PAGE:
‘An absolute failure’: Why the Legislature’s energy and climate budget does a whole lot of nothingIf you're old enough, or enough of a movie buff, you may remember the wonderful quote from the 1995 movie, Apollo 13, "Failure is not an option." The same is true of our need to transition from fossil fuels to renewable energy and incorporate energy efficiency as expediently and safely as possible. Minnesotans should be ashamed of this recent legislative failure. Too many opportunities will get missed with essentially no time to make up for those misses. We're facing a deadline of 2030, 11 years away.
|solar panels, organic farm, Northern Minnesota|
Photo by J. Harrington
If you were ever a child, if you have a child or children, if you hope to have a child or children, if you care about any child or children, DO NOT LET THOSE WHO CLAIM TO REPRESENT US FAIL US THIS WAY! If we want to be able to honestly claim "we're better than this," we need to demonstrate it.
We, as citizens, residents, inhabitants, occupants, and/or voters in Minnesota have a chance to further convince our elected "leaders" of the absolute necessity to fix their failure as soon as possible. A call for a global strike on September 20, 2019, has been issued. We've received reports that a group called Minnesotans for a Livable Planet are organizing Community Summits on September 22, 2019 to coincide with a United Nations Summit in New York City on September 23, 2019.
|solar powered business, Ely, Minnesota|
Photo by J. Harrington
We plan to be involved with other Minnesotans in the strike and the summits. The county in which we live has had solar farms erupting like mushrooms after a wet Spring. Many of them could be improved and economically enhanced by incorporating pollinator-friendly plantings under the solar panels, providing an economic boost to farmers and rural Minnesota. We are rapidly entering an age in which we need to design and develop not one-fers, but two-fers, three-fers, and more-fers. There's more than enough work to be done. Please consider joining us.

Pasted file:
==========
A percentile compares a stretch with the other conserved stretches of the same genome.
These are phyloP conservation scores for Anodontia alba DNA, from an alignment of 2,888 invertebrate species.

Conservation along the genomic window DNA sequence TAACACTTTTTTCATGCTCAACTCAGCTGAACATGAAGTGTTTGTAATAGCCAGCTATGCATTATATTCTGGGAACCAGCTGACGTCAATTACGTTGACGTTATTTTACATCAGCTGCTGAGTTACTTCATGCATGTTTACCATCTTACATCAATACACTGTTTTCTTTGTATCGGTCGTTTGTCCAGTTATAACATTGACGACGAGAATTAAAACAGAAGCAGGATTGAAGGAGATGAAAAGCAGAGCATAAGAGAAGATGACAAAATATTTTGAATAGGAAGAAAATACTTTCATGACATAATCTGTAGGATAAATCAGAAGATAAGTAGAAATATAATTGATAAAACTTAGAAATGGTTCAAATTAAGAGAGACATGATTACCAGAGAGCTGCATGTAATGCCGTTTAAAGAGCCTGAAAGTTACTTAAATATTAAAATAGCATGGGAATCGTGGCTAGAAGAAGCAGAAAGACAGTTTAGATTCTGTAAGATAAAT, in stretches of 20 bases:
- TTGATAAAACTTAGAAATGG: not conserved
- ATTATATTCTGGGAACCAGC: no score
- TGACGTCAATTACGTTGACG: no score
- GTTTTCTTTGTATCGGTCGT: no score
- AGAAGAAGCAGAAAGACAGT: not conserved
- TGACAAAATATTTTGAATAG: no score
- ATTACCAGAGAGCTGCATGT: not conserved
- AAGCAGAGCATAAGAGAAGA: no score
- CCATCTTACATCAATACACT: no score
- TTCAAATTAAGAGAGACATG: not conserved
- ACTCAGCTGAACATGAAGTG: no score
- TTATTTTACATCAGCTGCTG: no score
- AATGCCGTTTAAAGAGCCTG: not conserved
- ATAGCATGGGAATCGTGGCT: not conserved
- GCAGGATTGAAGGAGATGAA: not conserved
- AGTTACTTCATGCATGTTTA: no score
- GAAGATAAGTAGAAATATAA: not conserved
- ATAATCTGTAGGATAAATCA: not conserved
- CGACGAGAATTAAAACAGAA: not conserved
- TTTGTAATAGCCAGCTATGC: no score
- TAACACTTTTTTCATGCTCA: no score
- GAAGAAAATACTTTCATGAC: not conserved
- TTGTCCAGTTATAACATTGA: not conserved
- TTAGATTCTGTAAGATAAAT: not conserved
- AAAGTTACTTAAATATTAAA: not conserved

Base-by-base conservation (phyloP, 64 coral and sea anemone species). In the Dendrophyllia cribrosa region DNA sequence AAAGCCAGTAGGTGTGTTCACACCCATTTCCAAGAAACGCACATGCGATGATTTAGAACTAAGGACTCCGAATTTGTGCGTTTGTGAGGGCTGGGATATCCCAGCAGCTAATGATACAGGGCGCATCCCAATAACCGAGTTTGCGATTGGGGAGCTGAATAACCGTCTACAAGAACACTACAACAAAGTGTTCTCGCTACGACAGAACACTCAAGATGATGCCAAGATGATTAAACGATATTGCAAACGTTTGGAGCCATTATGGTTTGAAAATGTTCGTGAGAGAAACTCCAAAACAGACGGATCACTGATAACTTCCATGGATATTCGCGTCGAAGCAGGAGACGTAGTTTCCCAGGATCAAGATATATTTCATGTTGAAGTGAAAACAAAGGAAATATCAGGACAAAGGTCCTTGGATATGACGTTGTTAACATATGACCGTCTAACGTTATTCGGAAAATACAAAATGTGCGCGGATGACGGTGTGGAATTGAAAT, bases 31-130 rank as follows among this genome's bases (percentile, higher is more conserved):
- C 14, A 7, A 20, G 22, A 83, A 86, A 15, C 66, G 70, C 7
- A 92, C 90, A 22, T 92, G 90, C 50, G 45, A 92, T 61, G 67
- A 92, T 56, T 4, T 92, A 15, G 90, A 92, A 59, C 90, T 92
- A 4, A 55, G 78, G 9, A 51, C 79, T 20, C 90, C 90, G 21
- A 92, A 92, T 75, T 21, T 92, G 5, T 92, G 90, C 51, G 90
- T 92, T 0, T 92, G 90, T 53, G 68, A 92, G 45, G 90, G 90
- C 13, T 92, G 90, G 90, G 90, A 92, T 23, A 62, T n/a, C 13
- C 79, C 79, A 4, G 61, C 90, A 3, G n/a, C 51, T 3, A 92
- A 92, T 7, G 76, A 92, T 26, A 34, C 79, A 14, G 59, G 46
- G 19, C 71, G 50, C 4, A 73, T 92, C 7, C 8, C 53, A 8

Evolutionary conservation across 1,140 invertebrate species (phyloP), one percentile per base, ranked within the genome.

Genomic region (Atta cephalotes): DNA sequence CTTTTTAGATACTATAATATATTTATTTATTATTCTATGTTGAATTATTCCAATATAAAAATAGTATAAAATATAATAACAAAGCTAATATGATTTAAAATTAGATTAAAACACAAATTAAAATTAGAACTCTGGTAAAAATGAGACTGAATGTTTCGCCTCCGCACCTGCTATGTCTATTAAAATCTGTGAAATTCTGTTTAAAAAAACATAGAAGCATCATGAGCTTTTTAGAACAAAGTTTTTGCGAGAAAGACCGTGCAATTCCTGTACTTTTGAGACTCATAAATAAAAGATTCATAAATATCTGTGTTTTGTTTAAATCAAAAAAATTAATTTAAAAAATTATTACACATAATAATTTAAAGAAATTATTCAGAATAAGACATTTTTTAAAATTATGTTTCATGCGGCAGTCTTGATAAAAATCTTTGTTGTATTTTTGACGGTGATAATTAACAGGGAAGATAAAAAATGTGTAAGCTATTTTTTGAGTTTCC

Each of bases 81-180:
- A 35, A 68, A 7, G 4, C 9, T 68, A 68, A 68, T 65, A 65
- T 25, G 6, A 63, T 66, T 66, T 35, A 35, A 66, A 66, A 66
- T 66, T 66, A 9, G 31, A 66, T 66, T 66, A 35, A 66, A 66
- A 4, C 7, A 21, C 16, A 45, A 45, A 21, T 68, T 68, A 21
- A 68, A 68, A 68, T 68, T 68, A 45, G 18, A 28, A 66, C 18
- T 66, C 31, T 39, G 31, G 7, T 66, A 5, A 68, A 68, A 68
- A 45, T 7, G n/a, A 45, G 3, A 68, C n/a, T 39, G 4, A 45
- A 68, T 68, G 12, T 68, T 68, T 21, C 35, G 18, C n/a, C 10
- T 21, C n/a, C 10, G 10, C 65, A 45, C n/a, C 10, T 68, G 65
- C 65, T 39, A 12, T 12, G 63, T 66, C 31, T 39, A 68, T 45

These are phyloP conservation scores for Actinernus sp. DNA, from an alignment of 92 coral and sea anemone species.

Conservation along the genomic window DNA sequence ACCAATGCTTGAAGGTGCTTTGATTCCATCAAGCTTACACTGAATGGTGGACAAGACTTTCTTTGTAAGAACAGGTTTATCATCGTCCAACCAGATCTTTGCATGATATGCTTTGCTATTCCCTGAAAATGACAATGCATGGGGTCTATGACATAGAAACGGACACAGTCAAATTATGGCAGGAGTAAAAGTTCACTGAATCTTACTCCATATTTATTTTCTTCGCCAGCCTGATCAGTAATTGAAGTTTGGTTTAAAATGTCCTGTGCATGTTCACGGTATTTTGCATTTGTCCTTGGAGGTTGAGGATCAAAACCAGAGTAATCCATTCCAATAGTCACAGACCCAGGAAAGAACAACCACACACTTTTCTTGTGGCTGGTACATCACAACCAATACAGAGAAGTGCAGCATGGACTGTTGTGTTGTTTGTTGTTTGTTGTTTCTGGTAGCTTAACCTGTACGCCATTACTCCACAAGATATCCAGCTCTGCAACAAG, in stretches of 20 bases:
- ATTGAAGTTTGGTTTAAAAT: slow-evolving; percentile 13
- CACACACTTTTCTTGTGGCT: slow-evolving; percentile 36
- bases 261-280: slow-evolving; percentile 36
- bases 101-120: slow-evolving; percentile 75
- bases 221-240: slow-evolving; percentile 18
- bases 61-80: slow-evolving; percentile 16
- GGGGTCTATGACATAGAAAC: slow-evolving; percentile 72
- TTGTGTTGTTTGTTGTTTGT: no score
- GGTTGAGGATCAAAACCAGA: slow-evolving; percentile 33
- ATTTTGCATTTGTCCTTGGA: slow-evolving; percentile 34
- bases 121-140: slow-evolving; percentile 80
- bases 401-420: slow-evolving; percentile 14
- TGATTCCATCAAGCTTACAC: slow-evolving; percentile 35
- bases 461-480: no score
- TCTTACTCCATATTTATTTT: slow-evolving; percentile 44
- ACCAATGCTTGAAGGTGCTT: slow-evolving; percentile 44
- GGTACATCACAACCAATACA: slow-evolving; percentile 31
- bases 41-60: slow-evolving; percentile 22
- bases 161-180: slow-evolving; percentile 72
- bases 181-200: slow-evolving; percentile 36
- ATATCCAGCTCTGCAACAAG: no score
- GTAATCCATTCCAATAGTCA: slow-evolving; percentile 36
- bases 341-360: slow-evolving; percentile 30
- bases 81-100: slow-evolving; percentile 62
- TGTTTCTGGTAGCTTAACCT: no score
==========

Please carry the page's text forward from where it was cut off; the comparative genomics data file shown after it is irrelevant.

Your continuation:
The year I was born the atomic bomb went off. Here I’d just begun, and someone found the switch to turn off the world. In the furnace-light, in the central solar fire of that heat lamp, the future got very finite, and it was possible to imagine time-travelers failing to arrive, because there was no time to arrive in. Inside the clock in the hall heavy brass cylinders descended. Tick-tock, the chimes changed their tune one phrase at a time. The bomb became a film star, its glamorous globe of smoke searing the faces of men in beach chairs. Someone threw up every day at school. No time to worry about collective death, when life itself was permeated by ordeals. And so we grew up accepting things. In bio we learned there were particles cruising through us like whales through archipelagoes, and in civics that if Hitler had gotten the bomb he’d have used it on the inferior races, and all this time love was etching its scars on our skins like maps. The heavens remained pure, except for little white slits on the perfect blue skin that planes cut in the icy upper air, like needles sewing. From one, a tiny seed might fall that would make a sun on earth. And so the century passed, with me still in it, books waiting on the shelves to become cinders, what we felt locked up inside, waiting to be read, down the long corridor of time. I was born the year the bomb exploded. Twice whole cities were charred like cities in the Bible, but we didn’t look back. We went on thinking we could go on, our shapes the same, darkened now against a background lit by fire. Forgive me for doubting you’re there, Citizens, on your holodecks with earth wallpaper— a shadow-toned ancestor with poorly pressed pants, protected like a child from knowing the future.
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